by Emma Fisher | staff writer
The presentation performed by Neil deGrasse Tyson at the Tobin Center on January 17 was a lecture of a lifetime. When I talk to my friends about it, they have no idea who he is. He’s famous for the TV show ‘Cosmos,’ and is a very well-established astrophysicist. He’s written thirteen books such as ‘Astrophysics for People in a Hurry,’ which has reached number two in the New York Times Best Seller list.
Now, you’re probably wondering: What is so great about a astrophysics lecture? What’s so great sitting as this person talks about space for three hours? I thought the same thing the first time I went two years ago with my cousin.
The thing is…it’s not a normal lecture. Tyson is animated in the way he speaks and explains things. He picks a topic and talks about it for three hours. The topics were not normal either. The first topic he picked during my first time was movies. He picked out things that were right and wrong in movies. He played the song ‘Let it Go,’ explaining how there was math in a Disney song;
Frozen fractals all around.
Fractals, I discovered is a word used to describe abstract and geometric shapes and patterns in nature. He accused the movie Titanic of incorrect constellations, during Rose’s “floating on a piece of wood scene.” Apparently, he bugged the director about it because it was just a mirror image. In the twenty-year release, they fixed it. In the movie Armageddon he played a scene, saying how the meteor could be scene by a children’s telescope and how ridiculous it was that they couldn’t find it.
I left the first lecture full of laughter and joyous memories. I couldn’t wait to go back again.
I went again a year later for a Christmas present. The lecture topic was all about ego and how insignificant we truly are in the world, reading a letter sent to him explaining how his presentation was damaging to an ego. “If you don’t come into the building with and ego, then you won’t walk out depressed,” he said during the lecture.
This was also the lecture I noticed he takes off his shoes when he walks around the stage. He also starts every lecture with the slide that says:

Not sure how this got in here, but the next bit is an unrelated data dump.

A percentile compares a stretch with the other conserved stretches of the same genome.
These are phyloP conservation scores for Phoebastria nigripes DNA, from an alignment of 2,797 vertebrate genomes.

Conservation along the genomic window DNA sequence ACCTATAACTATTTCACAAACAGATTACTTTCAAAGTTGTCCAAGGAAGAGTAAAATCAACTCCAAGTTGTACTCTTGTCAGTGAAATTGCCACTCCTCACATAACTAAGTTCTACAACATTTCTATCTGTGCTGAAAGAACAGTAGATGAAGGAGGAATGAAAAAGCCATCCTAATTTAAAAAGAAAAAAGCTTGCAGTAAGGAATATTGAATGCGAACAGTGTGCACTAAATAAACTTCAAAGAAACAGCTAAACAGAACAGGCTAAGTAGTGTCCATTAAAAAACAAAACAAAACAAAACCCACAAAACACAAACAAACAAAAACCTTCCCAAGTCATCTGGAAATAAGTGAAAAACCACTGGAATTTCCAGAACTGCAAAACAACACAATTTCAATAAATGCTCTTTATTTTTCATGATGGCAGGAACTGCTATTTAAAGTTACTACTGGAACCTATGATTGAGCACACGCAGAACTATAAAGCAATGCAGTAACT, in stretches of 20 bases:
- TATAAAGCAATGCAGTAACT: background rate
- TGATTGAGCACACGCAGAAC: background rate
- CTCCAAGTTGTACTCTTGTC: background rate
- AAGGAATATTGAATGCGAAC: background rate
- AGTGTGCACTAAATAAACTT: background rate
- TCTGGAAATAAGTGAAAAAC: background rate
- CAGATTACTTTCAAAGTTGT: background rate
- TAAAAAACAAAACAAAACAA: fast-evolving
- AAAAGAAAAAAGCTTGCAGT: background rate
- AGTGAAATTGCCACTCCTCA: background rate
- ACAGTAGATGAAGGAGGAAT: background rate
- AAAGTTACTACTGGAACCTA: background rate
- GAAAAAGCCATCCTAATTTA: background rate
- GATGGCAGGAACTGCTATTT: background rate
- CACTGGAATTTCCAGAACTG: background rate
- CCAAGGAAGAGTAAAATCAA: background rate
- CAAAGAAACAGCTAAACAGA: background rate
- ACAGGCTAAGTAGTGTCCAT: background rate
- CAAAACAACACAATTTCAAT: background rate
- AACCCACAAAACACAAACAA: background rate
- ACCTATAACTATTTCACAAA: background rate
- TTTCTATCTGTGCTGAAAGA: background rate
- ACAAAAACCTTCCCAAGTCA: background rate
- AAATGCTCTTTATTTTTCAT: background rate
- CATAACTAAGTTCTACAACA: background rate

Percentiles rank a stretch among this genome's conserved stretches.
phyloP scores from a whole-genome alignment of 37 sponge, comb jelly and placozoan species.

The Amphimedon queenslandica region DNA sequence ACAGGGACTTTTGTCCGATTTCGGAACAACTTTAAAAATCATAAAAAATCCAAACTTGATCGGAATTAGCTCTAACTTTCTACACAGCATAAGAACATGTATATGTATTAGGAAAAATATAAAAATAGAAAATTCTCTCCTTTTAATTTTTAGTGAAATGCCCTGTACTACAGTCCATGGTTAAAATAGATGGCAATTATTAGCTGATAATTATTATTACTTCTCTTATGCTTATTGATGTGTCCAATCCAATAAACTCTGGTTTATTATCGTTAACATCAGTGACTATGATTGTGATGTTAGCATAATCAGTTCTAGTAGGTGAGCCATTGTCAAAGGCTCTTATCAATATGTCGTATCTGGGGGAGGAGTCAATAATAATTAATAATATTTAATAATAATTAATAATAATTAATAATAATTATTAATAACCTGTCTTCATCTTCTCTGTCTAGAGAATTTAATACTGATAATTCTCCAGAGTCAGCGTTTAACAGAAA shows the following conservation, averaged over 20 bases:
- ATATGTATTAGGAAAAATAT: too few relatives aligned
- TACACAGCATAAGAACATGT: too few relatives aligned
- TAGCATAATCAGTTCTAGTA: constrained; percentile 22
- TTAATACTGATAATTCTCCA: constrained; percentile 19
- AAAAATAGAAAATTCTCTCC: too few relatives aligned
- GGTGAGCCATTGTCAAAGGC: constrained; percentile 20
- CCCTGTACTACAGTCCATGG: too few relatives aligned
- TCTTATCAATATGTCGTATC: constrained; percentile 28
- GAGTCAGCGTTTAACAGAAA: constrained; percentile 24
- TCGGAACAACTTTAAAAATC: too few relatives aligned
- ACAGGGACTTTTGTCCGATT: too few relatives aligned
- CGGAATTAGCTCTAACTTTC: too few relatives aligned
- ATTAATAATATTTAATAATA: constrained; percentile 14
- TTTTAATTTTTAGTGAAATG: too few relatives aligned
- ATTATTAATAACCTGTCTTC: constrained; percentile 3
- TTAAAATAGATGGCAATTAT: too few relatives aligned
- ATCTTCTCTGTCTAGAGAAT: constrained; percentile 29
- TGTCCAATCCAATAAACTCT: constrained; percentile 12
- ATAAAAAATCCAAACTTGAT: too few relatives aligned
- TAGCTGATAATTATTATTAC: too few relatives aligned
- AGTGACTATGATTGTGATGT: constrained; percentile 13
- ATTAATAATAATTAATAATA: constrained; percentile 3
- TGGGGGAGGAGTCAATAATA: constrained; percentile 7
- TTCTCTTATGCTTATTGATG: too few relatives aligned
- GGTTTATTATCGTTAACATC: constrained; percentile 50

Pluto. It’s still not a planet. Deal with it.
Before he even starts, he asks the audience if they know what he’s talking about that night and when we say no, he exclaims, “You came and you don’t even know what I’m talking about!”
This was the lecture that my sister got to ask him a question. She had gone all out in space. He asked for a spotlight to put on her. With the line of people, she was brought to the front even though she was one of the last ones. It was sweet to see her blushing face and a smile I couldn’t slap off for a week. Tyson is very interactive with the audience. He accuses biologists for coming up with a crazy long latin names.
“We name things what they are,” he said. “This is a giant red star. It’s called a Red Giant.” After he chuckled for a few moments, he continued. “You see where I’m going with this? This is a hole in space time that is black. It’s called a Back Hole.”
The third lecture’s topic was about collisions. His table of contents contained parts labeled: Cratering Collisions, Solar Particle Collisions, “Shooting” Stars, Comet Collisions, Panspermia Collisions, Black Hole Collisions, Pulsar Collisions, Galaxy Collisions. Extinction Collisons and my favorite, Scary Collisions.
During Extinction Collisons, there was an imitation of the collision that took out the dinosaurs. He told a story about him showing this in a high school auditorium.
“A kid at the front raises his hand and asks me, ‘Dr. Tyson, is that a real photograph?’ Yes. The pterodactyl had is camera and snapped the photo. We found the SD chip in the fossils. Then we plugged it into our computer,” he said. “Yes. That is a real photo.”
During Scary Collisions, he showed a slide that said in big letters:
Universe wants to kill you
All three lectures were fun and joyful. They were interactive and funny as Dr. Tyson was very animated when he spoke. Even though it sounds boring when you don’t know who he is, it is worth going to go see.
I would go see his lecture any time – even if it doesn’t sound like something you’d usually be interested in. Or even, especially if that’s the case.